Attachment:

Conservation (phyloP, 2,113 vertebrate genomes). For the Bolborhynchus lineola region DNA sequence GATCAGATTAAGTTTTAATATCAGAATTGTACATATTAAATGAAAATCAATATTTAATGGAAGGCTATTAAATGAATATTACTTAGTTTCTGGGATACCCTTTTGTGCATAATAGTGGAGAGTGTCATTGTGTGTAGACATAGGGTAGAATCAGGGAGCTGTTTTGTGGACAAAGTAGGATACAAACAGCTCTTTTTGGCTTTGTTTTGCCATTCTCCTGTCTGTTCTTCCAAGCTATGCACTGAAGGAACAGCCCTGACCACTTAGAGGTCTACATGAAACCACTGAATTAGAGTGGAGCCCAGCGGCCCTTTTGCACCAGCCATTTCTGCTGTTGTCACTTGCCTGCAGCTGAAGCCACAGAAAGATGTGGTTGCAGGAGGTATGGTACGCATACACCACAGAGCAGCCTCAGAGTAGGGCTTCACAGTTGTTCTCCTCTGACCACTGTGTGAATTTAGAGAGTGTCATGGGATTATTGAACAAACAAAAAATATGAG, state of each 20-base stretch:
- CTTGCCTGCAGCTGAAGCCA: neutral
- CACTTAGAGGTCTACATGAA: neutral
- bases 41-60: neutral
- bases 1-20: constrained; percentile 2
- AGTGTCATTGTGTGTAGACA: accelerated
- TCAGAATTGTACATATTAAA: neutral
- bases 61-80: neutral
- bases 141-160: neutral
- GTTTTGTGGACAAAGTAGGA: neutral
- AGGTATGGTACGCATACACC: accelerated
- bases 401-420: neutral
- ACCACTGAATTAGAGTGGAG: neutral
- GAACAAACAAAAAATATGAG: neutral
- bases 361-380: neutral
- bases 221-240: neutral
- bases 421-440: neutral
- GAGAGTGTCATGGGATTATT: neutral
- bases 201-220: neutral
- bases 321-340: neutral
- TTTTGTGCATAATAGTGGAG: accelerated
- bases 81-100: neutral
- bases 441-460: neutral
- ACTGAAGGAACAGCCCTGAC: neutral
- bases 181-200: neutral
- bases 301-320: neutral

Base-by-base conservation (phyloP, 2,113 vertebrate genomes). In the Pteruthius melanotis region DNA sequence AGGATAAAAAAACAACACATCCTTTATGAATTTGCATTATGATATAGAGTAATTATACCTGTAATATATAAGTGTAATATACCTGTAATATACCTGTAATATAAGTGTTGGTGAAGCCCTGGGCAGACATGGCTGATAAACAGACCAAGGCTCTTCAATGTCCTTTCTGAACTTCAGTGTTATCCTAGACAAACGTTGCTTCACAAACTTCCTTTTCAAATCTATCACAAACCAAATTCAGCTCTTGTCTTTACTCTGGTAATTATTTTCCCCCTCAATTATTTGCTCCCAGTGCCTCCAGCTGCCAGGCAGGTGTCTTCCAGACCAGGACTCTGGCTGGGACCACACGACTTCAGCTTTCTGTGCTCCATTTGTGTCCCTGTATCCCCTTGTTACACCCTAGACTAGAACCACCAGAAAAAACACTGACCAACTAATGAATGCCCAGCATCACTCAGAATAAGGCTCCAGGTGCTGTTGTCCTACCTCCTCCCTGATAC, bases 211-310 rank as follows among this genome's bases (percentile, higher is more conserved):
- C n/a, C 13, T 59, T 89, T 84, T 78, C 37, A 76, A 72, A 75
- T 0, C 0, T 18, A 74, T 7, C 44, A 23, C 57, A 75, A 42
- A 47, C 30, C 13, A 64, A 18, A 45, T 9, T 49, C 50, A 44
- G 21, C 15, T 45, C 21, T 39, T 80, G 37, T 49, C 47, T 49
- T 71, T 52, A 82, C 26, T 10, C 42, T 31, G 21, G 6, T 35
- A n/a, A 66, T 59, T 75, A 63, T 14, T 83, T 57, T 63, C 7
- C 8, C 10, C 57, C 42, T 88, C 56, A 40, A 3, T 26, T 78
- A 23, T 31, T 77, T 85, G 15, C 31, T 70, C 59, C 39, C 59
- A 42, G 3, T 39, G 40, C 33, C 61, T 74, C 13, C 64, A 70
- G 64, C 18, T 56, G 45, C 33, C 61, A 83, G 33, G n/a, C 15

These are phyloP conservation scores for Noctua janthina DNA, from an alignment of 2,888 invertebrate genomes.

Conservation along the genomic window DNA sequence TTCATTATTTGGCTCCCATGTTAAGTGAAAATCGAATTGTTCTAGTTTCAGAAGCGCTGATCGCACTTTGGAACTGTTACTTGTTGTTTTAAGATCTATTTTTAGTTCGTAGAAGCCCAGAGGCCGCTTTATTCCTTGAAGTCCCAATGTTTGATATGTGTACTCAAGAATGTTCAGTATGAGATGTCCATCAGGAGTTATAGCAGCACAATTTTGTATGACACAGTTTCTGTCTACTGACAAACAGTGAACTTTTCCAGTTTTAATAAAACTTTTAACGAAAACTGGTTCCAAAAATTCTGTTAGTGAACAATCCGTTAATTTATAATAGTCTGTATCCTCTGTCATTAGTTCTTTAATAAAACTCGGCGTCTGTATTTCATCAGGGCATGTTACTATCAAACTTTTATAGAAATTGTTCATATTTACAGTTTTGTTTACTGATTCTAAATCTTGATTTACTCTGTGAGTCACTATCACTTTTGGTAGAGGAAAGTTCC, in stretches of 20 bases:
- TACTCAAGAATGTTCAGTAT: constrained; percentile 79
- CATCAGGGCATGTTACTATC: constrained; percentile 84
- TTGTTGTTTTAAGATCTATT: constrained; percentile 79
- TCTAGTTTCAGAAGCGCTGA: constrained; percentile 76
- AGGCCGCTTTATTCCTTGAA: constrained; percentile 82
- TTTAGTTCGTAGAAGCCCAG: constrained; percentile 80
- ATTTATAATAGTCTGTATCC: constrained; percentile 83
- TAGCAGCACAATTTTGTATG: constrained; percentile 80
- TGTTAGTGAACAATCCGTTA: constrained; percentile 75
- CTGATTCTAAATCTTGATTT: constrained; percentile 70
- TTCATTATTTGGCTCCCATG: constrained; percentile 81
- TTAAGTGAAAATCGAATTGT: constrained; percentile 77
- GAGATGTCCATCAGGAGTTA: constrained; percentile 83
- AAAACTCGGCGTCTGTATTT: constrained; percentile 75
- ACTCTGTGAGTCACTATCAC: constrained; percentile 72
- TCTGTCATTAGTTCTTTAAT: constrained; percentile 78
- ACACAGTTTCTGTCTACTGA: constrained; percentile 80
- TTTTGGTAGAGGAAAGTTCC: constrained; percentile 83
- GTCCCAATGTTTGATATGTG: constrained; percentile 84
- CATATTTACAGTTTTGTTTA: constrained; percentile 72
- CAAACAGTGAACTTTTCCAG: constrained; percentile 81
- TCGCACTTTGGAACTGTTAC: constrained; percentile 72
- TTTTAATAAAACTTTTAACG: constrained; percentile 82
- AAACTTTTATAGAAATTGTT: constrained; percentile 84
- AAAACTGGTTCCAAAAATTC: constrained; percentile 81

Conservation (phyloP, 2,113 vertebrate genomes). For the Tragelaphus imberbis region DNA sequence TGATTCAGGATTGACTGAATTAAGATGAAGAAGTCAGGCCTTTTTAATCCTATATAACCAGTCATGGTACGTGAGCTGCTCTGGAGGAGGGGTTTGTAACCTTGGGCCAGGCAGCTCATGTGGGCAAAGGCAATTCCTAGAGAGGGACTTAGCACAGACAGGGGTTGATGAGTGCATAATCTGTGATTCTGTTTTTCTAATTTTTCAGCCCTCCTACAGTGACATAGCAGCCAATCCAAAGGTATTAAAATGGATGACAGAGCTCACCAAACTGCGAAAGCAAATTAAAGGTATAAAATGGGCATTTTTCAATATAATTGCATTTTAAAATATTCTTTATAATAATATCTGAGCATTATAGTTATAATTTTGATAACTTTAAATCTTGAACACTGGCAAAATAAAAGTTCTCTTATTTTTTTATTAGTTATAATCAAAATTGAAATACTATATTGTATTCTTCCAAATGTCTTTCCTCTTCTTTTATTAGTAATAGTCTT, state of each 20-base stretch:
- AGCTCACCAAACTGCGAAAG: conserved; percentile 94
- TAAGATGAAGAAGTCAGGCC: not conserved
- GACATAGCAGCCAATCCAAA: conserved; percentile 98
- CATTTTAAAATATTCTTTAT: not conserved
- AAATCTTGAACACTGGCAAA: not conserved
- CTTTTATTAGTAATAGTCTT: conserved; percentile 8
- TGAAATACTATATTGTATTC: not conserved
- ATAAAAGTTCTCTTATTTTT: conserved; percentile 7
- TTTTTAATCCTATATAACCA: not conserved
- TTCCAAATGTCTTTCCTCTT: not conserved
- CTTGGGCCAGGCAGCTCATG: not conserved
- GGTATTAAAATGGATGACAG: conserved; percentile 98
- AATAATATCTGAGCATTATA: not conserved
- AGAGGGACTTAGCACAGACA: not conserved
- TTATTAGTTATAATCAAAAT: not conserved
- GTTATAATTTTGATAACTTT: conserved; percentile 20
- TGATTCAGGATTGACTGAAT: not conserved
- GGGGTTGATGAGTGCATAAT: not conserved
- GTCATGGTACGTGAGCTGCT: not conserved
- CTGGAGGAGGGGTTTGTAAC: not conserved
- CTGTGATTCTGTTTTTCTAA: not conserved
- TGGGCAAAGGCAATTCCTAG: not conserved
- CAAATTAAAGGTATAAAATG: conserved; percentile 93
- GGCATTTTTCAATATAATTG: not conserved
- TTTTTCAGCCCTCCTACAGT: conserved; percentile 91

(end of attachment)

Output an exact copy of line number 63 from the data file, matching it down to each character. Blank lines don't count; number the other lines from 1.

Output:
- AAACTTTTATAGAAATTGTT: constrained; percentile 84